25 Jun 2018

How to tame the wandering mind

From Jesse Mulligan, 1–4pm, 3:10 pm on 25 June 2018

Multi-tasking is a myth, according to neuroscientist Amishi Jha.

She says we need to pay more attention to our attention because stress and mind wandering diminish the power of our brains to work at peak performance.

Distracted man

Photo: 123RF

Dr Jha, who is a professor at Miami University’s department of psychology, says it’s human nature to be distracted.

“The notion of spontaneous thought is just part of what it means to be human. Our minds are constantly producing all kinds of internal activity...but now we have an added problem of extreme external distraction,” she says.

Dr Jha compares attention to a flashlight, or torch, which narrows our focus.

“Just like a flashlight in a darkened room, wherever your attention will have privileged processing – more will get in so you can fully look at it.”

Her biggest pet peeve was the term ‘multi-tasking’, which she says is a myth.

“The brain is just not designed to do multiple things simultaneously that are attentionally demanding,” she says.

Instead, people do something called ‘task-switching’: “Where we engage our attention and then when it is time to switch over, something else grabs us, we disengage it and engage it again in the other thing.”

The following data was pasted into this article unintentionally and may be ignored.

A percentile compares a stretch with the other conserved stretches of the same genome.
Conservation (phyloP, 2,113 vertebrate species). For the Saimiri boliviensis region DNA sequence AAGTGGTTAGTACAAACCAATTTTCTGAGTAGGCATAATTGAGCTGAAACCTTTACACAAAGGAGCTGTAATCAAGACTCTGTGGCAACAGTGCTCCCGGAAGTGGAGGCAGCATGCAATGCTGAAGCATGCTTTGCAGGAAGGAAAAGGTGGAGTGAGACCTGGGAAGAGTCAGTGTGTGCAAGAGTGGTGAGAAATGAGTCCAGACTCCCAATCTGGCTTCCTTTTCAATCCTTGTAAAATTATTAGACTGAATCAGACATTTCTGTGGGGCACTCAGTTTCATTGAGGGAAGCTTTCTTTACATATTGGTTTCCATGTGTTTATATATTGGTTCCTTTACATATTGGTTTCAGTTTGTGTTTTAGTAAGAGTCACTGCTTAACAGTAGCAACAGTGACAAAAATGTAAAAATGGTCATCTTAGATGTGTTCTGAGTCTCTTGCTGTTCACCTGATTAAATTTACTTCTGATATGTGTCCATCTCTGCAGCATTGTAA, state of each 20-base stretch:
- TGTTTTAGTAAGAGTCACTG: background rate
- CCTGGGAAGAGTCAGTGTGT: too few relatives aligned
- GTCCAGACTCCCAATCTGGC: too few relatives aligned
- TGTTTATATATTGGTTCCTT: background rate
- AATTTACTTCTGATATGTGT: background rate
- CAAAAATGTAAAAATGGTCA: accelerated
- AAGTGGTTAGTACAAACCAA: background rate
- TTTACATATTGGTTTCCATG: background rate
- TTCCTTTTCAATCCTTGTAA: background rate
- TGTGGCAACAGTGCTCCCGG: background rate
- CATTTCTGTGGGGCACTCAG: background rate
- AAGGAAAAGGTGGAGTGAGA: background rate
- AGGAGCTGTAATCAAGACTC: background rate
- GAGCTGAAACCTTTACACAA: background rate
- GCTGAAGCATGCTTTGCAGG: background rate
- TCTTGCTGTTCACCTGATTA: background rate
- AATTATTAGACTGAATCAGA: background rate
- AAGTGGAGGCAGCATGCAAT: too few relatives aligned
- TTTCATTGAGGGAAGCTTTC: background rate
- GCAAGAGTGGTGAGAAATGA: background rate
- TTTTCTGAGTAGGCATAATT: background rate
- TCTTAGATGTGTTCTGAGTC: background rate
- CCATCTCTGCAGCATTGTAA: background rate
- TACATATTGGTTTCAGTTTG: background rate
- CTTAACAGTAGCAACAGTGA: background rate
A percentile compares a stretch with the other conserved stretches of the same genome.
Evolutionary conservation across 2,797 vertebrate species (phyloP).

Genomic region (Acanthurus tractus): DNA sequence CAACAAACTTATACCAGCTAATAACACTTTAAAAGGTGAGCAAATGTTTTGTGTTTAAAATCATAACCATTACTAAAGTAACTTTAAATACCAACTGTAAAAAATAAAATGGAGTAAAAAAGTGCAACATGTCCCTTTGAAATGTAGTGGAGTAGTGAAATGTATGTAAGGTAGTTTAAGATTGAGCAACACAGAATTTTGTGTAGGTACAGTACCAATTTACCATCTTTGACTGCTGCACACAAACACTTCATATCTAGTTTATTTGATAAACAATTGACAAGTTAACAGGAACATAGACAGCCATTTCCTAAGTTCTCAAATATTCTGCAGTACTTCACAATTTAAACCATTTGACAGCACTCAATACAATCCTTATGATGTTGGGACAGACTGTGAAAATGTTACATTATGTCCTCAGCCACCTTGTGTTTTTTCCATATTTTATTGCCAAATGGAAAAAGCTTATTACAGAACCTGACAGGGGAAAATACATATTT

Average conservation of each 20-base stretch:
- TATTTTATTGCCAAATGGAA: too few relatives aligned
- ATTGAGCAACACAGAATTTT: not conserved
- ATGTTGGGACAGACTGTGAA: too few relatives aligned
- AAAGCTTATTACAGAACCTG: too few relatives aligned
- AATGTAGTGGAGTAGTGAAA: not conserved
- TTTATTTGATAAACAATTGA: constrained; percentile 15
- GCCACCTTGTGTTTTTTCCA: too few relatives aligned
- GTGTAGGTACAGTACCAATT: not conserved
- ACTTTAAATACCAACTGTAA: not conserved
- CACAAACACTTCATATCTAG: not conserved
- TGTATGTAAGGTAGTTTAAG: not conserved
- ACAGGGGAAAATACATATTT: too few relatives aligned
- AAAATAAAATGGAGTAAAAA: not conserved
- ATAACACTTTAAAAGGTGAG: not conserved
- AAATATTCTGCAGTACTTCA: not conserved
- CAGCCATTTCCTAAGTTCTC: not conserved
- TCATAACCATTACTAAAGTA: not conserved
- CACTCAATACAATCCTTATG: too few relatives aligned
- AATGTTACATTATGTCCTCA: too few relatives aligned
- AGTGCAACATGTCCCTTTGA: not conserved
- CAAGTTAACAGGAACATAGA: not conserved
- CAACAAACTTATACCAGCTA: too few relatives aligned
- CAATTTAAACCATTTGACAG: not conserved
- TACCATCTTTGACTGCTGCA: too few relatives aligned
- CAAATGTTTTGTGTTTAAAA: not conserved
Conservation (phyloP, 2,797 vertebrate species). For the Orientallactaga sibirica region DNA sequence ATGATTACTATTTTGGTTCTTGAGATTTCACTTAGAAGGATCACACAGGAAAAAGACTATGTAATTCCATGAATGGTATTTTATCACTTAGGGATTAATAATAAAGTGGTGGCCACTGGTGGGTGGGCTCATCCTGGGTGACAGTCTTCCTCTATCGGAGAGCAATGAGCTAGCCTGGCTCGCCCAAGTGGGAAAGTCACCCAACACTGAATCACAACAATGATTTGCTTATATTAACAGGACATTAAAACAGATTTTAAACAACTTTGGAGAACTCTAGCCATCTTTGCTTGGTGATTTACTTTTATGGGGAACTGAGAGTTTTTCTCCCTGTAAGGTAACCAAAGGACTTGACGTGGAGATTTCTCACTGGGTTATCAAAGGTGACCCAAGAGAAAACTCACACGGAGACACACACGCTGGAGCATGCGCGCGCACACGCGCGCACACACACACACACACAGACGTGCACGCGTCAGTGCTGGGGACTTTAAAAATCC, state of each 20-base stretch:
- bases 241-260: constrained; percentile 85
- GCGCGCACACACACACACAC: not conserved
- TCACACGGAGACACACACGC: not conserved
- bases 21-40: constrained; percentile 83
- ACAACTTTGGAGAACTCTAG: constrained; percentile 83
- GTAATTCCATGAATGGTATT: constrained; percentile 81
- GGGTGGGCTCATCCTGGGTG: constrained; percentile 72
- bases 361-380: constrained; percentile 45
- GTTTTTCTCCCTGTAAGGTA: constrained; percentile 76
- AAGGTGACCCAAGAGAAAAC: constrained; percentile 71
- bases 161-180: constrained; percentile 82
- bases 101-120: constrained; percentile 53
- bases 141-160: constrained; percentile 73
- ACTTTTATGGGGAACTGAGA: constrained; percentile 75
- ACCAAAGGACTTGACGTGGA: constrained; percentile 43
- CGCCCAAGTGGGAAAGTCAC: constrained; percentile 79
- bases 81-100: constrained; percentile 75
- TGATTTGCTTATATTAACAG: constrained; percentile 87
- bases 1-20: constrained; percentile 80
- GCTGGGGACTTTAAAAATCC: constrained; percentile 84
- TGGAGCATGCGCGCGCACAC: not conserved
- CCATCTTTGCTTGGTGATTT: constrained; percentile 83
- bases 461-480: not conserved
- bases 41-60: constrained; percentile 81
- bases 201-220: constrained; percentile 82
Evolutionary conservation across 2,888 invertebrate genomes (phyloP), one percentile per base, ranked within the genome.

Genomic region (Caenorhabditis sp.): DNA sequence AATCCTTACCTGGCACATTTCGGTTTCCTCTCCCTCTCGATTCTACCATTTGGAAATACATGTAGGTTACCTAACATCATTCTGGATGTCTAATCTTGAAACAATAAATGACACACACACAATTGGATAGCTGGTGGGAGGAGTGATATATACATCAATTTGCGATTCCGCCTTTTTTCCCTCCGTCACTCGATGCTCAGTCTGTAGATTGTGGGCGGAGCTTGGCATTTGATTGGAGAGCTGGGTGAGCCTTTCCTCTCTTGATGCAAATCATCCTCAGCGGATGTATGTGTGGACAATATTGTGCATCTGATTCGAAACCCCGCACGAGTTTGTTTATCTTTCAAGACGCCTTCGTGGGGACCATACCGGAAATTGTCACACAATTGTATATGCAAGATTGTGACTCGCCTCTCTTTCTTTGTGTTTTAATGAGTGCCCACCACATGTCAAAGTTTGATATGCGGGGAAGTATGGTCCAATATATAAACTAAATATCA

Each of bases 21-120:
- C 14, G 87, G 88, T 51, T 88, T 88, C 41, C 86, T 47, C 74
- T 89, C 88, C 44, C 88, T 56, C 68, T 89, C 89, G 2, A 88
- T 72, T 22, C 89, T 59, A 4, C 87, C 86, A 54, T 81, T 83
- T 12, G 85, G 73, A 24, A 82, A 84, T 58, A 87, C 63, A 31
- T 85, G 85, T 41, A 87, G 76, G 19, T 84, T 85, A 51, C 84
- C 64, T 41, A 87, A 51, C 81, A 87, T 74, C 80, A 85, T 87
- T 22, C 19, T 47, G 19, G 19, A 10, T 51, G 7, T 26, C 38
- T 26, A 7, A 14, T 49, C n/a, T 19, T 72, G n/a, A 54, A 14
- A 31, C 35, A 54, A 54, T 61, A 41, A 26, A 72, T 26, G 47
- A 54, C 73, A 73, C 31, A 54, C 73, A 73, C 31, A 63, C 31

That process is “extremely taxing” for attention and gets people off track.

Daydreaming, however is very useful, and should not be confused to mind wandering, she says.

‘Mental time travel’

“Our mind is very good at mental time travel...We do this with so much ease, we fast forward, we rewind,” she says.

“In certain kinds of challenging situations, in certain kinds of disorders actually, sometimes we can get into trouble with this fast forward and rewind kind of function.”

She gives the example of depression.

“It ends up that that seems to be some kind of attentional rubbernecking to past rumination. There are thoughts that are problematic, depressogenic, and the mind just continues to rewind back to those experiences.”

So, how do we keep the button on play and keep our attention on the present?

That leads us to mindfulness.

“If you’ve got a body and breath, you can absolutely do this…I always like to say that it’s a low cost, lost tech, mental push up you can do.”

One common exercise she gives people is called “mindfulness of breathing”.

“The instruction there is simply to sit in a quiet, comfortable position and for some dedicated period of time, I would recommend 10 to 15 minutes, set your attention to focus all of your sensations to those sensations tied to breathing,” Dr Jha says.

The could be the coolness of air moving in and out of your nostrils, or your stomach moving up and down.

“While you’re doing your best to pay attention to your breathing, the mind will wander. And the instruction at that point is to simply notice that it has happened and return your attention back to the breath-related sensations.”

That awareness, engaging and re-engaging, is the mental push-up.

“The intention is not so much about controlling the breath, it’s about observing what’s happening on its own accord – to really become an exquisite observer of one’s life, and really in that moment one’s mind, and one’s breath.”

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